It’s tough to imagine a death worse than being crushed, but that’s exactly what happened to a young barge worker in Alaska. Twenty year old Spencer Vaughn Brewer lost his life on June 29th when he was knocked into the water of the Naknek River and then crushed between two barges. The death is a tragedy, but also highlights how dangerous even the most ordinary duties can be for a maritime worker.
A Tragic Accident
The fatal accident occurred in Bristol Bay, Alaska on the Naknek River. Brewer, a native of Seattle, Washington, worked as a deckhand for Naknek Barge Lines. At the time of the accident he was working aboard the tugboat Cross Point. As the tugboat approached three barges on the river it stopped so the crew could help fix a fouled mooring line.
Brewer and another worker disembarked the Cross Point, went aboard a vessel called Scout, and then got on top of the buoy under which the mooring line was fouled. The two worked to free the line, but the tide pushed the buoy towards one of the barges and Brewer fell into the water.
The young man was wearing appropriate safety gear. He had on a personal flotation device, but once in the water the two barges he was floating between were being pushed together by tidal waters. Brewer managed to get a foot hold on one of the barges, but would not have time to climb up it. He tried to go under water to avoid being crushed, but the buoyancy of the personal flotation device prevented him from being able to get away and he was trapped between the two barges. His body was carried by the tide and was later recovered down river. Although rescue workers were on hand, it was too late to revive him.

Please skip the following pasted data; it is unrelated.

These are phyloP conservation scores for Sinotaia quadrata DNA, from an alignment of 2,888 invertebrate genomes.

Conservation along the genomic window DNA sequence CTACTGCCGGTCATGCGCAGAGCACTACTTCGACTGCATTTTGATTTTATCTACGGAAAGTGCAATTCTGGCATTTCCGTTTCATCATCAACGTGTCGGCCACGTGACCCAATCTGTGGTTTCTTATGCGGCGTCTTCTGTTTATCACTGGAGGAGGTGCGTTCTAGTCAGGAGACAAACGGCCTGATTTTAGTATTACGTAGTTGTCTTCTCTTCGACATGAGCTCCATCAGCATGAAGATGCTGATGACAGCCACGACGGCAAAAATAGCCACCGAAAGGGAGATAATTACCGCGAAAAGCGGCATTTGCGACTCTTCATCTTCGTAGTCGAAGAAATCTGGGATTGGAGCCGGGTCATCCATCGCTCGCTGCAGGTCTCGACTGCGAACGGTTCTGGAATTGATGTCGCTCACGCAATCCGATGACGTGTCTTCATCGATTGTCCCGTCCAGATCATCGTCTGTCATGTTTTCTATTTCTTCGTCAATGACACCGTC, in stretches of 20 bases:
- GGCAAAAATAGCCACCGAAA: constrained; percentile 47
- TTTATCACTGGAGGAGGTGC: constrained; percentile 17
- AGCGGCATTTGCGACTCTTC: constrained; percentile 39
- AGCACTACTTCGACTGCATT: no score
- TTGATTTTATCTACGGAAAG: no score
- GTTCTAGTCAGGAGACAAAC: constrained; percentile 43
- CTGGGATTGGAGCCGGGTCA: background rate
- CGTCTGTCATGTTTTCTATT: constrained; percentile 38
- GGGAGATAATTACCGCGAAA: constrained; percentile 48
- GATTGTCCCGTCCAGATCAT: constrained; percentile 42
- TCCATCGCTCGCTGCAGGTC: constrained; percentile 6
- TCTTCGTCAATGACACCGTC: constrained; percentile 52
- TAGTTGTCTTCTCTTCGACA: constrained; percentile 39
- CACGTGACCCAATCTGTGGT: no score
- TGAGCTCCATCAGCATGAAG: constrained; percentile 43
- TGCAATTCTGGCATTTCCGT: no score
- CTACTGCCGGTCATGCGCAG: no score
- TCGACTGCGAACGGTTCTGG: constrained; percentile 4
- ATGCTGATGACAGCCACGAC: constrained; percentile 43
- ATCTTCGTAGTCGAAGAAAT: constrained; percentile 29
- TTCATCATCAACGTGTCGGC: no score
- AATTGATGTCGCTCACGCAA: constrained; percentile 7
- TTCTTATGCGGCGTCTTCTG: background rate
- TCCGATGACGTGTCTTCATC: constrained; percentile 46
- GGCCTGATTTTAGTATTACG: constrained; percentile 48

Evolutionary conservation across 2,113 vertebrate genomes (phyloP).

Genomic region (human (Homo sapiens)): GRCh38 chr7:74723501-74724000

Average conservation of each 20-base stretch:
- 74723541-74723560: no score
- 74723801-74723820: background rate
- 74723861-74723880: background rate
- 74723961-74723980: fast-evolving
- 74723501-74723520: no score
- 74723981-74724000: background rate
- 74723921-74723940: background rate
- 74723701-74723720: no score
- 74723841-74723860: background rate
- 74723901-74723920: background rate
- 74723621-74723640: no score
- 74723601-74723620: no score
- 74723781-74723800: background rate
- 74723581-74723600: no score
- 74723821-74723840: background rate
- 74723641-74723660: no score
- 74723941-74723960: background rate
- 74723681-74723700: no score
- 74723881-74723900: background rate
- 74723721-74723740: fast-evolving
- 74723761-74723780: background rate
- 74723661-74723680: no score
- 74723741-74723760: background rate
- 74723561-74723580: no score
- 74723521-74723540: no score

The Dangers of Working Barges and Tugboats
This terrible tragedy illustrates how dangerous any job in the maritime industry can be. Working on tugboats that push and pull cargo-laden barges might not seem like the most dangerous job, but there are so many ways that workers can get hurt or even killed.
As was the case with Brewer, a big risk in any maritime job is falling into the water. Even with safety gear, like personal flotation devices, these falls can lead to injuries, hypothermia, and drownings. In the worst cases, falls into the water result in such serious injury as Brewer experienced that the accident ends in a fatality.
There are many other ways in which deckhands and other workers on these vessels face risks every day on the job. Collisions between two boats, even when a worker is not in the water, can cause people to fall overboard and lead to injuries from shifting gear and cargo, trips, falls, and falling objects.
Often the injuries and deaths caused by accidents like these can be blamed on some kind of negligence. In this particular case, Brewer had his safety gear, but it didn’t help him. There may be a question as to whether he was trained to be doing the job safely or if there were any policies regarding disembarking to work on a buoy or another unanchored ship. Brewer may not have realized the risks he was taking when he made a move to repair the mooring line, but it was his employer’s responsibility to make sure that he did not take unnecessary risks.
How Maritime Laws Can Help
Unfortunately Brewer lost his life in this tragic accident, but if he had left any dependent loved ones behind, maritime laws could potentially provide compensation for them. Laws like the Jones Act allow survivors of maritime workers to file for monetary damages that can cover expenses like those for funerals and a child’s everyday needs. If you have been injured working on a barge or tugboat, let a maritime lawyer figure out how you can benefit from these laws.